But Professional Player is not just there for the nasty things in life. It also provides plenty of opportunity to spend the thousands a week the top pro might earn. A concierge service offers Champagne, racing, private planes and yachts as "bespoke solutions for exceptional clients". Liam Gallagher's fashion label gets a run-out for the Leighton Baines indie-footballer contingent's needs. There is even the opportunity to flog off "pre-loved high-end designer fashion" - second-hand clothes to the layman. Players are given the chance to own a slice of a vineyard and proffered personal finance programmes for the purchase of a "luxury vehicle, or even a classic motor".

Young men like their gadgets, and footballers are no exception. How about spending £90,000 on an F1 Racing Simulator? You'll need to hand over £42,000 for a transparent pool table that still gives the feel of the old green baize. A mere £65,000 will buy you a "personal boat and submarine" that is "designed to resemble a fearsome shark" and can reach up to 50mph. At the bottom end of the scale is an old-style arcade machine that houses its own personal beer keg - a bargain at just £2,500. Need some headphones to help you wordlessly stroll through a mixed zone? That's £850 to you, sir.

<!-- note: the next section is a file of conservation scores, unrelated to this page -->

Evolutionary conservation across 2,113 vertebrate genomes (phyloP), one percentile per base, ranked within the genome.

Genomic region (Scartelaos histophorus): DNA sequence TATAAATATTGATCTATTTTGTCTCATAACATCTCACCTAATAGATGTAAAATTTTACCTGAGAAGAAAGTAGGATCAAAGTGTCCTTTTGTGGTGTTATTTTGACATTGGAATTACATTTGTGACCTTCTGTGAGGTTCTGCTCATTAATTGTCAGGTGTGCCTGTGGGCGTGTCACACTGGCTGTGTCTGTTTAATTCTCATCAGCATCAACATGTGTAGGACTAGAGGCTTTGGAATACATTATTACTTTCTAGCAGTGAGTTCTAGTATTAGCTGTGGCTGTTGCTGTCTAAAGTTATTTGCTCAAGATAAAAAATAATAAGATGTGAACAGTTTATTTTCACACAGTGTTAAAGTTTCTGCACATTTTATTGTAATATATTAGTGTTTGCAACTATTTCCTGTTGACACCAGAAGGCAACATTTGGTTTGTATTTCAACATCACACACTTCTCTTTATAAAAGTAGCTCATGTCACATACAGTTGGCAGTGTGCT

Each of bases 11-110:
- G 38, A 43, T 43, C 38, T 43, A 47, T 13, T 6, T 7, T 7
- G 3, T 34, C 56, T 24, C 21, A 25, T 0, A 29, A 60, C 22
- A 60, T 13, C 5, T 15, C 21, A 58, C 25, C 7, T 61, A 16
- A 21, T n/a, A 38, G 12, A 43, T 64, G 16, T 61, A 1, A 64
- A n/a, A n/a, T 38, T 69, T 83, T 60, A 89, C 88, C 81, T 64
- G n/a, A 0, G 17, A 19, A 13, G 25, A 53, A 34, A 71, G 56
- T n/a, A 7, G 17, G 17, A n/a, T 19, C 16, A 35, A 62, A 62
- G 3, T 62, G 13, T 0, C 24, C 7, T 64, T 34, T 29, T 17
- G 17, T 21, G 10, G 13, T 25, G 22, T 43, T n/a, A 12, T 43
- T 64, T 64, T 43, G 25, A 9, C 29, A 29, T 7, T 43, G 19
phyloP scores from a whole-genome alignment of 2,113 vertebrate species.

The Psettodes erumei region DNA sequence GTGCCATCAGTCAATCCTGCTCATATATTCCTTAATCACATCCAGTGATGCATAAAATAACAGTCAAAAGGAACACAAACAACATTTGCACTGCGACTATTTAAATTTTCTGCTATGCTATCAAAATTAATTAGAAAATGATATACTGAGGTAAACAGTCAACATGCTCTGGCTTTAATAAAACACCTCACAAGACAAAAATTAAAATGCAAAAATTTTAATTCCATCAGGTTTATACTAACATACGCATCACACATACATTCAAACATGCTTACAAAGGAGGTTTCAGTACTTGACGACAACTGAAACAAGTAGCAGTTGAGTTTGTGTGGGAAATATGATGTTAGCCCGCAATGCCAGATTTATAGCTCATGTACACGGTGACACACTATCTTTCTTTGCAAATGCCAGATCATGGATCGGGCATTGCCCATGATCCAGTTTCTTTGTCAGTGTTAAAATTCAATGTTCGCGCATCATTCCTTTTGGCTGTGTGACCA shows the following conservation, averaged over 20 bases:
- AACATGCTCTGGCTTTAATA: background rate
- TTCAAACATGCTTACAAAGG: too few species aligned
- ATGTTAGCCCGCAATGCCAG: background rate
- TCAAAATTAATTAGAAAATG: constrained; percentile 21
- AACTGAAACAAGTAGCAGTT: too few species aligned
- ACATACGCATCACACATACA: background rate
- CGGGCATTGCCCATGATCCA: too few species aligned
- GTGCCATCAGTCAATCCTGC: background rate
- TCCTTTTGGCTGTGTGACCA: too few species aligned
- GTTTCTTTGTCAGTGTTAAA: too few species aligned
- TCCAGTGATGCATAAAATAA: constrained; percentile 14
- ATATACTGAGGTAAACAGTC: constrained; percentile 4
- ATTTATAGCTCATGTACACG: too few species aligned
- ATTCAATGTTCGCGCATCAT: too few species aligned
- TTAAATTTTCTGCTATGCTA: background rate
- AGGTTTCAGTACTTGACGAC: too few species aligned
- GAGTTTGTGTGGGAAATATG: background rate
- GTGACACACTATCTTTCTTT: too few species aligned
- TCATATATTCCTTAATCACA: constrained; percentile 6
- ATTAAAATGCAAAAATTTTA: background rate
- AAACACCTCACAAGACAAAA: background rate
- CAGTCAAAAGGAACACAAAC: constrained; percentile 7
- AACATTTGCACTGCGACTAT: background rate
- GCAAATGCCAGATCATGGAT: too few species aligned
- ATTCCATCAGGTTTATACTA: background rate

That a footballer and his money are easily parted is a fact of modern life. It has reached epidemic levels with repeated reminders that a spend, spend, spend culture can only end up in a bankruptcy court. Lee Hendrie, John Carew, Jason Euell and Eric Djemba-Djemba are recent high-profile examples of a thrifty culture of mismanagement.

Last month, the BBC revealed some frightening statistics about the potential plight of the former British footballer. One in three are divorced within a year of retiring. Three in five have been declared bankrupt within five years of their final contract. Chillingly, 129 former players are currently in prison.

Somewhere amid Professional Player's fragrant but rather dull pages there are messages provided to prevent such fates, yet other means to embrace them are provided too. Which bit, if any, are the players taking notice of?